Bat Mitzvah Wants Fair Trade Israeli Chocolate
There may be many chocolate themed Bar and Bat Mitzvah parties. However, only one Bat Mitzvah girl has actually challenged the global Israeli food company Strauss Group. The Strauss Group includes the iconic, red packaged Elite brand chocolate.
Ashira Abramowitz, daughter of Reform Rabbi, Susan Silverman and her husband, Yossi Abramowitz, petitioned the company to make its popular chocolate lines slave free. Her Bat Mitzvah celebration at Kehilat Kol Haneshama synagogue in Jerusalem included Fair Trade chocolate caramel bars baked into the challot and Fair Trade Chanukah gelt from Divine Chocolate.
Ashira learned about Fair Trade from her older sister, Hallel, who traveled to Ghana with American Jewish World Service. Hallel returned to Jerusalem a committed Fair Trade consumer. Hallel taught Ashira what she had learned about the unfortunate child slavery on cocoa farms in West Africa. That launched Ashira onto her Fair Trade interest and then her Bat Mitzvah project/presentation during the Shabbat service.
Ashira reported by email to me just moments after her first formal conversation with the Strauss company:
I spoke with Daniela Prusky-Sion who is the International Corporate Responsibility Manager at Strauss Group. She was very friendly and assured me that they are using ethical chocolate but that their corporate social responsibility essentially ends at the suppliers of the cocoa … I spoke about the importance of not supporting child slavery, especially for Passover chocolates. She thanked me for wanting to help and wished me Mazal Tov on my Bat Mitzvah.
Ashira also invited Strauss Company’s chairwoman, Ofra Strauss, to the service. Unfortunately, neither Prusky-Sion nor Strauss, attended.
On the Chocolate Trail in Belize’s Jungle
Mark and I happily signed on for three distinct rainforest chocolate experiences within a 15 mile radius of our home base, the romantic Cotton Tree eco-lodge which is nestled among Mayan villages near the Caribbean in the Toledo District of Belize. Not only did Belize envelop us in an exotic rainforest experience, our tourism contributedRead more ›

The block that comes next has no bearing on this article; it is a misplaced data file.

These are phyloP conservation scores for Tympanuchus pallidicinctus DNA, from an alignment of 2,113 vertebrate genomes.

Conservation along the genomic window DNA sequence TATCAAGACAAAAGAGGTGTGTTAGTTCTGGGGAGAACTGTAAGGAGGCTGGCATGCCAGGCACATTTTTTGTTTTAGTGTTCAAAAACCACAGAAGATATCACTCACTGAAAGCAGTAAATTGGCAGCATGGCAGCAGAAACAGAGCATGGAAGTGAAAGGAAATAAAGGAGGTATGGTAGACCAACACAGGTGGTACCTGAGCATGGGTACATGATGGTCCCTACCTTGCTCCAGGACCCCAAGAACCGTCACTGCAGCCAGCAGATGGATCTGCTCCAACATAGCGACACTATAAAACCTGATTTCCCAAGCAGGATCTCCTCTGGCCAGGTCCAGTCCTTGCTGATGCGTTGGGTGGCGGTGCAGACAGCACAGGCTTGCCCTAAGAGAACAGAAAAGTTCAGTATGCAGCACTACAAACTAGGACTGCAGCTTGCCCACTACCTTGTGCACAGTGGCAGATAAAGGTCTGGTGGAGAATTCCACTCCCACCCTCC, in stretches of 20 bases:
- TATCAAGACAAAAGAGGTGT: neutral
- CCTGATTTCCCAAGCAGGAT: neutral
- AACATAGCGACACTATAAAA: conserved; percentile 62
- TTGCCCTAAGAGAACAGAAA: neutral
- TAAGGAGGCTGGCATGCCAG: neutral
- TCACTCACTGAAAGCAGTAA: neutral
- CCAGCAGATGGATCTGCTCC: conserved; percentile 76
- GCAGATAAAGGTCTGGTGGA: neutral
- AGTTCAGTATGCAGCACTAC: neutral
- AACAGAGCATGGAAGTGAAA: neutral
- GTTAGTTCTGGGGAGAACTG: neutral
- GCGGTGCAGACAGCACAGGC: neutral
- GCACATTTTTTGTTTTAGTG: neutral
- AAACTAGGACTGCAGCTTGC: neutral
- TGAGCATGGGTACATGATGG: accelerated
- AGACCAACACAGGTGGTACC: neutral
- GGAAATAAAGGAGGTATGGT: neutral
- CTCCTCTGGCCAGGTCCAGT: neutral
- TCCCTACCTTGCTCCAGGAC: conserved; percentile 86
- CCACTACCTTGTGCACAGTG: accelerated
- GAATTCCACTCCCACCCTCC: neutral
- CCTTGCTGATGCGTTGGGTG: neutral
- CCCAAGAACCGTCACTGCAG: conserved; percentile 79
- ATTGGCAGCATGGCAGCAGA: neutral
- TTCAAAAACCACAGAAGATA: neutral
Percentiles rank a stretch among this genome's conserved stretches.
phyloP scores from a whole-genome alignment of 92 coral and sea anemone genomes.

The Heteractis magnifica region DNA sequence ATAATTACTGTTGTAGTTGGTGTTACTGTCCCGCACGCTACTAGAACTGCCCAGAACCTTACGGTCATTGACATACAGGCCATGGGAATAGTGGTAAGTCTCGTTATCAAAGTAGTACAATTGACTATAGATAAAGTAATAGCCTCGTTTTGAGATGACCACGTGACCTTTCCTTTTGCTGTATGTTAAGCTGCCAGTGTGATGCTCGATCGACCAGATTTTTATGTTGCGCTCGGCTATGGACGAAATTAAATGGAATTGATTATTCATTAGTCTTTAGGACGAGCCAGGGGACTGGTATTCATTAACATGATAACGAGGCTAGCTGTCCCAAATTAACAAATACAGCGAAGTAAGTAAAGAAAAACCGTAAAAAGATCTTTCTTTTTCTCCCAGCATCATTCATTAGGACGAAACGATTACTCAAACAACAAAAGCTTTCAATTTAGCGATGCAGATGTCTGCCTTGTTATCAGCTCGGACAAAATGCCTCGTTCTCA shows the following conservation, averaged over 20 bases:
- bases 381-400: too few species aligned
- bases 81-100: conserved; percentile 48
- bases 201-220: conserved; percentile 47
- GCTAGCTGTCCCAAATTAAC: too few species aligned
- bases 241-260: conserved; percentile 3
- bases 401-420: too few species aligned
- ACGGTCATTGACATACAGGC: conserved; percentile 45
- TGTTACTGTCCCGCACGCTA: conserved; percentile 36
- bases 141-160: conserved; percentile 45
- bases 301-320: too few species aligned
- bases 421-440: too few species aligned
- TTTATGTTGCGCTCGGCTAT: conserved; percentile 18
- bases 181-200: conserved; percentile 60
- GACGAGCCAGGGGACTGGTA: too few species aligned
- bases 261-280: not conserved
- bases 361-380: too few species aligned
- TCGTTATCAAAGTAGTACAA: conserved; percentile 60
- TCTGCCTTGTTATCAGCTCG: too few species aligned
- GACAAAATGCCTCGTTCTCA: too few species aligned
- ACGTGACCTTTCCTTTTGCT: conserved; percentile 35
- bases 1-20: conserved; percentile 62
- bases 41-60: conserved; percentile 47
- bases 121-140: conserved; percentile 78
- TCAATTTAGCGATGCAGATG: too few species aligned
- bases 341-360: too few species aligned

Is that coffee or chocolate?
Having just eaten my daily portion of chocolate covered coffee beans, I am primed to consider the questions I hear about coffee when I teach on the chocolate trail. How do the two foods really differ, other than taste? I think back to when the layout for On the Chocolate Trail was being designed andRead more ›
A Chocolate Cake for October’s Tricks: Devil’s Food
Heading into October and its culmination in Halloween, I find myself hankering for Devil’s Food Cake, despite its initially derogatory name. Supposedly in 1690 Pilgrims traveled to Plymouth Rock via Amsterdam. They stayed in a house near the city’s biggest chocolate houses and called that chocolate “the Devil’s food.” Later, a chocolate cake, perhaps simplyRead more ›
How About Some Mindful Chocolate Tasting?
These days comforting chocolate seems more necessary than usual. You could just grab a bunch and stuff yourself to help (maybe?) you feel better. Of course, you could add the chocolate in to your cookies, cakes, and ice creams. Or, you could taste chocolate with a mindfulness that focuses your attention solely on the chocolate,Read more ›
Some Previous Posts
(in alphabetical order)
- A Chocolate Cake for October's Tricks: Devil's Food
- Announcing Second Edition: On the Chocolate Trail
- Book Optioned: Museum Exhibit
- Celebrating Ice Cream Month with Chocolate
- Choco-Travel Tips
- Chocolate Exhibit Hits the New York Times
- Chocolate Trail Broadens: "Semi[te] Sweet: On Jews and Chocolate" Travels
- Chocolate, Coffee, Tea and Me
- Election 2016: Winning Fudge Brigadeiros
- How About Some Mindful Chocolate Tasting?
- Jews on the Chocolate Trail
- Lunch & Learn: Central Synagogue
- Mothers and Survival by Chocolate
- No End to Chocolate Exhibits Part III: Visits #3, 4 & 5
- Of Chocolate Exhibits There is No End: Part 2
- Super Food Chocolate for Super Bowl Sunday: Three Recipes
- Talking Chocolate in February
- Warm Up: 3 Historical Drinking Chocolate Recipes